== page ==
With his supercilious description of abortion as the “original sin of contemporary Catholicism,” Prothero succeeds only in drawing our attention to the fact that abortion is one of the questions on which Catholic teaching is most thoroughly at odds with secular ideology. Having set up that opposition, he goes on to say that he thinks Dorothy Day will indeed be recognized as a saint. Yet once again, his thought process is revealing:

Partly that is because of the Christian teaching of forgiveness. But mostly it is because of the tendency of Catholics to diverge from the official party line on questions such as homosexuality, birth control and abortion.

Wrong again, Professor.

Notice how quickly Prothero steps over the great truths of redemption and forgiveness--the very core of Christian faith--to concentrate on the latest poll results. By suggesting that the shifting opinions of the Catholic majority will eventually allow for the canonization of Dorothy Day, he introduces two different red herrings. First, he implies that the sin of her youth, which she later repented, now blocks her cause. It does not. Second, he implies that a change in popular opinion will eventually produce a shift in Church teaching—both on abortion and on Dorothy Day’s cause. It will not.

Saints are not chosen by majority vote among all those who describe themselves as Catholics. If Dorothy Day is canonized, it will be because of a solemn pronouncement of the Church: an act of the same teaching magisterium that condemns—and always will condemn--homosexual acts, contraception, and abortion. (By the way, there is absolutely no doubt in my mind that Dorothy Day would have agreed with that statement. If Stephen Prothero is looking for a heroine to vindicate the cause of theological dissent, he has chosen the wrong champion. Any serious examination of Day’s life will drive home that message.)

More to the point, if Dorothy Day is canonized (or beatified), it will be only after a miracle has been attributed to her intercession. Thus her canonization will have been ratified by the Almighty. Ultimately there is only one vote that matters on the question of canonization, and that decisive vote is cast by the One who has made it possible for great sinners to become great saints.

Phil Lawler has been a Catholic journalist for more than 30 years. He has edited several Catholic magazines and written eight books. Founder of Catholic World News, he is the news director and lead analyst at See full bio.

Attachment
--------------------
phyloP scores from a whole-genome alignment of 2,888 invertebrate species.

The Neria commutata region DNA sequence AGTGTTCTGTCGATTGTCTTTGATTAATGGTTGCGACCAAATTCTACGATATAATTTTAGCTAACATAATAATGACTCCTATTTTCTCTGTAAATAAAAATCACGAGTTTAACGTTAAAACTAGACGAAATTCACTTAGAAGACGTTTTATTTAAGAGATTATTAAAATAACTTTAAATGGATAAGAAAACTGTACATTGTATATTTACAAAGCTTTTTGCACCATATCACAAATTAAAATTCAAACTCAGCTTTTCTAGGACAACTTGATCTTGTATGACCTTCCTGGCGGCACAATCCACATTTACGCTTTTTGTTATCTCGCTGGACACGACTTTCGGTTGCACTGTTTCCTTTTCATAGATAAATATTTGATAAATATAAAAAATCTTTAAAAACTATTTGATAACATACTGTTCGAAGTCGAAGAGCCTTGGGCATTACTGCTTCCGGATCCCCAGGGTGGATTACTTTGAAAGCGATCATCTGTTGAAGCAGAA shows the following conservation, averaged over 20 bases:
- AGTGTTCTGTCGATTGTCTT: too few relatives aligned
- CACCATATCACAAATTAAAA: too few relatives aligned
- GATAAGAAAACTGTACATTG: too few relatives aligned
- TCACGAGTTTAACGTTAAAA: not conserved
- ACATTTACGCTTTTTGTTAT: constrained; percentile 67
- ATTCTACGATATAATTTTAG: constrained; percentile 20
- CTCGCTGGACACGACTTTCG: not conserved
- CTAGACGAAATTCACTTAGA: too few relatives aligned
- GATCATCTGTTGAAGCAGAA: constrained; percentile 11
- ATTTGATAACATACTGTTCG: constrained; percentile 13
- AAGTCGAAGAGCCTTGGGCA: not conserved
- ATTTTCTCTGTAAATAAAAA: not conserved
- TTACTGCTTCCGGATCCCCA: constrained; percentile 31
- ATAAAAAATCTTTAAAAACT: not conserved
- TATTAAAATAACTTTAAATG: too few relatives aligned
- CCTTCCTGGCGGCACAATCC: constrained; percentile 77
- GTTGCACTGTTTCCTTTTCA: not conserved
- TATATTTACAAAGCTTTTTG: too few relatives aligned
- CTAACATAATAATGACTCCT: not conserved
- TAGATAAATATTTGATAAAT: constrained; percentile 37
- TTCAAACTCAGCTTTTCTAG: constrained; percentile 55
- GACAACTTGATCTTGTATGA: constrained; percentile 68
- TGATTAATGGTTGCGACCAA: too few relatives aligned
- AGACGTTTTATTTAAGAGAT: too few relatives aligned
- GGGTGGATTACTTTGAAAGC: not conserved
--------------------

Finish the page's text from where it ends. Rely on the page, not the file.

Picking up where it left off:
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  • Posted by: schndj2254 - Jul. 12, 2011 3:41 PM ET USA

    The closing line of Prothero's piece is telling...Day will be accepted as a saint by Catholic faithful as most do not consider abortion all that much of a sin...anyway. Sooo, sin is essentially in the eye of the beholder(s) and after all, Prothero's Jesus was described by Benedict XVI... "The popular Jesus makes no demands and never challenges people. He accepts everyone and everything under all circumstances". Prothero's Jesus is a phantom, a dream, not a real figure. Everyone's a saint!

  • Posted by: bnewman - Jul. 09, 2011 10:07 PM ET USA

    I applaud the careful unpacking of key elements of Professor Prothero's argument. The deceitfulness exposed is breathtaking: a deliberate distortion of traditional Catholic teaching to make cheap shots and to simulataneosly misrepresent and demean the canonisation if it should eventually occur as a political evnent.

  • Posted by: Defender - Jul. 07, 2011 9:23 PM ET USA

    A professor of religion at BU? Why doesn't this surpise anyone? Proves all sorts of things, doesn't it?

  • Posted by: jjen009 - Jul. 07, 2011 7:27 PM ET USA

    Can you be a saint if you have committed the original sin of contemporary Catholicism?
    And, indeed:
    Can you be a saint if you have committed the original sin of contemporary Catholicism?
    This is the first I heard there was a special religion called contemporary Catholicism! jj